It can be difficult to respond when a friend or loved one reaches out to you during an anxiety attack, especially if you are not in the same room. However, extending emotional support via texting can still be an effective way to provide help and comfort someone in times of need. Here are some suggestions on how you can use texting to comfort someone while they are experiencing an anxiety attack:

  • Ask them if they are physically safe

Anxiety attacks can lead to feelings of uncertainty and a lack of safety. Thus, it is important to ensure that your friend or loved one is in a safe place, as being in a stressful place like a crowd might make them even more anxious. Ask them to get to a safer, quieter place if possible. You can also ensure that they feel emotionally safe and comfortable with you by saying something like, ‘You are safe; I am here for you’.or ‘I am glad you reached out; we can get through this’.

  • Offer to listen to them

When our friends or loved ones are in distress, we often want to help them right away. However, experiencing an anxiety attack can be overwhelming and exhausting. Instead of attempting to solve everything, it may be better to simply be present for them and allow them to express their feelings. Sometimes they just need someone to listen and are not looking for a solution right away.

  • Validate their emotions.

Validating is when you accept someone’s thoughts and feelings as they are without making any judgments. Validating a person’s feelings makes them feel accepted and understood, which can be beneficial during an anxiety attack.”it’s fine to feel scared’,  ‘I know it is scary for you right now, but I am here for you,’ for example, could be very helpful. 

  • Help them feel Grounded

When someone goes through an anxiety attack, they often feel disconnected from their surroundings. Encouraging your loved one to take a few deep breaths can be helpful in this situation. You can also encourage them to talk about the things that they find calming or just breathe with them. 

  • Wait for them to respond

Once you have offered to listen to your loved one, give them some space to decide if they want to talk about the issue. It can be overwhelming if you keep checking in on them repeatedly. Let them take the lead, and reassure them that you are available whenever they are ready to talk.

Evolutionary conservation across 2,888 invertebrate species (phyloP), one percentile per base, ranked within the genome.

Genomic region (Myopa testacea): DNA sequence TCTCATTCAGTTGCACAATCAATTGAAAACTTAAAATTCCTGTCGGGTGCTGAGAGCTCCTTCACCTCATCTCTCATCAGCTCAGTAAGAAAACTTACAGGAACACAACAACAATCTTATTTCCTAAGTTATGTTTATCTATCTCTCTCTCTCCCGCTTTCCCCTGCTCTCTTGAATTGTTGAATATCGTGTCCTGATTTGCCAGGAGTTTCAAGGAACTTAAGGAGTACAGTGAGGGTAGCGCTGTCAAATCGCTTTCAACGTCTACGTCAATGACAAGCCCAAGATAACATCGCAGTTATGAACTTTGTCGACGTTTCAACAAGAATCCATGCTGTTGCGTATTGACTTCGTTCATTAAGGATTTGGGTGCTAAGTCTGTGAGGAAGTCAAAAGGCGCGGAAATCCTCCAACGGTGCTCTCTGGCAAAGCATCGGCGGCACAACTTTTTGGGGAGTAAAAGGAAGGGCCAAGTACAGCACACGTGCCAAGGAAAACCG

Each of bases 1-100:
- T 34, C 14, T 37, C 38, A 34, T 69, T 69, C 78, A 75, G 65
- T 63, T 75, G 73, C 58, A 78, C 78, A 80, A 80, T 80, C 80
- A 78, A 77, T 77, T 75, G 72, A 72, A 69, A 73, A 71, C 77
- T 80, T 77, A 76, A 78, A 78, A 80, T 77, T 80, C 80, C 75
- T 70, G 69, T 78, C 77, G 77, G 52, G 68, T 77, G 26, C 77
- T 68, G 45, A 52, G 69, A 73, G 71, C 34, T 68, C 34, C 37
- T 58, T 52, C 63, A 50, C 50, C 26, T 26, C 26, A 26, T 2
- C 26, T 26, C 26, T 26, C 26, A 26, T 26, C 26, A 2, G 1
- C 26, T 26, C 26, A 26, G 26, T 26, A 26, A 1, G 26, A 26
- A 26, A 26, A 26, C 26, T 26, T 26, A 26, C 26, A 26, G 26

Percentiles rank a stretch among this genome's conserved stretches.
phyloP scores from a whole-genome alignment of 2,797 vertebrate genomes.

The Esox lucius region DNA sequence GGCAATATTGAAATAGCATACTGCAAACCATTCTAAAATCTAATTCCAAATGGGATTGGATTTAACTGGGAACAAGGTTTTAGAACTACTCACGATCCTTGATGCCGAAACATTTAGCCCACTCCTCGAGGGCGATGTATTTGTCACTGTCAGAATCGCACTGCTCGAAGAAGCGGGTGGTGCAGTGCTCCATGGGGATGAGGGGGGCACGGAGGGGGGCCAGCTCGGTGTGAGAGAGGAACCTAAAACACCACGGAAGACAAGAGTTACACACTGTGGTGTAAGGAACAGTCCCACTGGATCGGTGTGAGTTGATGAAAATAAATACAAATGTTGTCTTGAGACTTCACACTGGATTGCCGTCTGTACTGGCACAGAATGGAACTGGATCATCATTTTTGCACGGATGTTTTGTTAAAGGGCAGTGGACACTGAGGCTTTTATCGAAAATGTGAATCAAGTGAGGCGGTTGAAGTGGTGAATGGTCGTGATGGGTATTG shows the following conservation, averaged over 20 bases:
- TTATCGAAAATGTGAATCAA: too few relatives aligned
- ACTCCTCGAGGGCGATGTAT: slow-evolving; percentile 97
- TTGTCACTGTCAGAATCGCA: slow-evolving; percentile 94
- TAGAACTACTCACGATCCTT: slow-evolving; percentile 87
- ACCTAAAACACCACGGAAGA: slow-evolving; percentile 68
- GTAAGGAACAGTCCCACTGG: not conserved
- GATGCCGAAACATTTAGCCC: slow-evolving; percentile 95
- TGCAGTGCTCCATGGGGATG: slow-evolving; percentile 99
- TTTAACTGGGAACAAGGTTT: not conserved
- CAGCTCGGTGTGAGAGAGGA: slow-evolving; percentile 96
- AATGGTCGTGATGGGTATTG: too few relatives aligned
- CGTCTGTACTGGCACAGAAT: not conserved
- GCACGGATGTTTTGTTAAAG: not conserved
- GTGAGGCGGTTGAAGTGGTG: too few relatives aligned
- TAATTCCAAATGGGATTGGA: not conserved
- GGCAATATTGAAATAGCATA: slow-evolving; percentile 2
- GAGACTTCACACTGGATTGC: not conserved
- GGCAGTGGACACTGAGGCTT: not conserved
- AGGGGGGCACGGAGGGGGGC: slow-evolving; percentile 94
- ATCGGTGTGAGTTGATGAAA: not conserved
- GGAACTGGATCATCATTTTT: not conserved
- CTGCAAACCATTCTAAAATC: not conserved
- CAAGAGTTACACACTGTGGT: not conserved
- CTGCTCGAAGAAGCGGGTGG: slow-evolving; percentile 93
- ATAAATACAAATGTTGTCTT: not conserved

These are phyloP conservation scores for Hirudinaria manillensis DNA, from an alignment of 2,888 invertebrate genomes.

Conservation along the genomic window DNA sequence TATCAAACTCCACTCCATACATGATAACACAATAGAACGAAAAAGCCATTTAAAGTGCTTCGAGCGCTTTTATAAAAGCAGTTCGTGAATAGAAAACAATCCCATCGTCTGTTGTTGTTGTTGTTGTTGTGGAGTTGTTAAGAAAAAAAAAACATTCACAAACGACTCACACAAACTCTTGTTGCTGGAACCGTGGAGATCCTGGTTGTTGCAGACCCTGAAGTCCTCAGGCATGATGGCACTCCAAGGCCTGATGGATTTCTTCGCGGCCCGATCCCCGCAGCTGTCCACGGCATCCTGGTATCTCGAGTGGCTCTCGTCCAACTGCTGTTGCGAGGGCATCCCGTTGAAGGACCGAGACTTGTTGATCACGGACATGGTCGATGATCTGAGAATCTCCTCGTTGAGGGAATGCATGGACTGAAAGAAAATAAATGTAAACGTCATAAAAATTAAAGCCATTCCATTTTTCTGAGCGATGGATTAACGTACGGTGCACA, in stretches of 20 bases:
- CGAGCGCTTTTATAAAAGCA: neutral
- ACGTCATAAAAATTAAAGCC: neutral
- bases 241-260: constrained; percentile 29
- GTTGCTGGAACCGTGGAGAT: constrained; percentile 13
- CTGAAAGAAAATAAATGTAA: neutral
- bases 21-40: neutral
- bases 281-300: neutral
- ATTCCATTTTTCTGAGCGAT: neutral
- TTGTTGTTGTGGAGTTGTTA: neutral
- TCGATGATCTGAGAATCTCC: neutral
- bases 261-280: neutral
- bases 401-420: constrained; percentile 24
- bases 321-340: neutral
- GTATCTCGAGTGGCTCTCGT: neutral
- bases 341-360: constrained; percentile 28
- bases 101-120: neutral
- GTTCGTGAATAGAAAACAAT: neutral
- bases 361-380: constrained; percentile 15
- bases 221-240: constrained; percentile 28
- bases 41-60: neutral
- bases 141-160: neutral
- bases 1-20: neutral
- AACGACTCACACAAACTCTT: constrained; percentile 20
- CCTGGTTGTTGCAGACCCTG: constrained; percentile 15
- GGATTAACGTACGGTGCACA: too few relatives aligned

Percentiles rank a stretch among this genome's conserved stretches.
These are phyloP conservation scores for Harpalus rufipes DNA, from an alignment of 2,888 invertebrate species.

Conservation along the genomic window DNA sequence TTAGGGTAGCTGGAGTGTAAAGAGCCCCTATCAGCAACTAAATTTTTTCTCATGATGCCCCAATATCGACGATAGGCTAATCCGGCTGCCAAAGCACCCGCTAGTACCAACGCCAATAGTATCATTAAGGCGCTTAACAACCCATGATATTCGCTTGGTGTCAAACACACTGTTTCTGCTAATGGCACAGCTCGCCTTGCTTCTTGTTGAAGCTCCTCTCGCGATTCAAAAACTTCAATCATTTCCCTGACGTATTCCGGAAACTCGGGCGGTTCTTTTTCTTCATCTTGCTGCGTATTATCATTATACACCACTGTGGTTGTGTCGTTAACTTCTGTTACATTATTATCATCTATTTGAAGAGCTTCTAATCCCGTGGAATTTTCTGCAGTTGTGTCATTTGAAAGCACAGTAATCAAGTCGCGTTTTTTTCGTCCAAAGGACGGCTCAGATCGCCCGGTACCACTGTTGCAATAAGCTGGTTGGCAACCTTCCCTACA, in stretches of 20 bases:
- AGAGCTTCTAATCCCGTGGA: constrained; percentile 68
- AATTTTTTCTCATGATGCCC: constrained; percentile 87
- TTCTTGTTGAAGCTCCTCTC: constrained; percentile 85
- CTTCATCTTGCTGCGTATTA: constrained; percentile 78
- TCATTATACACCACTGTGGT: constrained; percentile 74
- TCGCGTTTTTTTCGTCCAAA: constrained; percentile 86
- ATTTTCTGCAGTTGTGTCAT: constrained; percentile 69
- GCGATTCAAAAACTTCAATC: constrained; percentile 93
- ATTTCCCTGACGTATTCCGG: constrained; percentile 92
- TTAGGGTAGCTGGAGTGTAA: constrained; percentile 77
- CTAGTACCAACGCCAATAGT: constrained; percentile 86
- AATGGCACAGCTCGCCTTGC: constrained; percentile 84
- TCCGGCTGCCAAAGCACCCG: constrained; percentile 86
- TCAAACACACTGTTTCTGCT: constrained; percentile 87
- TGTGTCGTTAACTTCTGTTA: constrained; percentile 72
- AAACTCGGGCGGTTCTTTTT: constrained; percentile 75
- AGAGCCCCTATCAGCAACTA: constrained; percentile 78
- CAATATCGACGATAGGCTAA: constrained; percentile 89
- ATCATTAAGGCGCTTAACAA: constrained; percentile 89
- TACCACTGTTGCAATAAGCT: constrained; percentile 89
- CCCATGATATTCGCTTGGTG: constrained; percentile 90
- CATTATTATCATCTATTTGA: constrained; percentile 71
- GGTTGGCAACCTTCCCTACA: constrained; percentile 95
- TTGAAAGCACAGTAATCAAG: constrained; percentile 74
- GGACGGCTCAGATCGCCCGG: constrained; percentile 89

• Reassure them

Keep reassuring them that you will be with them until they are feeling better. A good way to reassure is to say something like, ‘We will get through this’. Using ‘we’ conveys to them that they are not alone.

What to avoid while supporting someone through an anxiety attack over text?

  • Avoid trivializing the feelings of the person you are texting, as it might make the situation worse for them.
  • Avoid telling them to ‘’just be positive’’ or to ‘’snap out of it’’


Supporting someone experiencing an anxiety attack over text requires empathy, patience, and a non-judgmental approach. Through listening, validation, and reassurance, you can be really helpful to the person in distress. Also, remember to stay calm and take care of yourself while supporting your loved one through their stressful time. At the end of the day, you also have to remember that you can not be their therapist. Your help will have limitations. Hence, after you have offered primary support, ask them to seek professional help or accompany them to a therapist’s office. 


  1. How to Help Someone Having a Panic Attack Over Text? (n.d.). Retrieved October 9, 2023, from
  2. How To Help Someone With Anxiety Over Text—(8 Comforting Text Messages). (2023, March 17). Https://Therapistpages.Com/.
  3. January 6, S. H. 3 min read, & 2021 – 3:26pm. (2021, January 6). What to never, ever text a loved one with anxiety. Bodyandsoul.



Dhruva Koranne

Dhruva Koranne has completed his Masters in Applied Psychology from Tata Institute of Social Sciences, BALM. He has been practicing as a counsellor since 2020 and works to create a safe space for clients where they can open up. In addition to this, Dhruva loves researching and studying about upcoming theories in the field of Psychology. Connect with him on Linkedin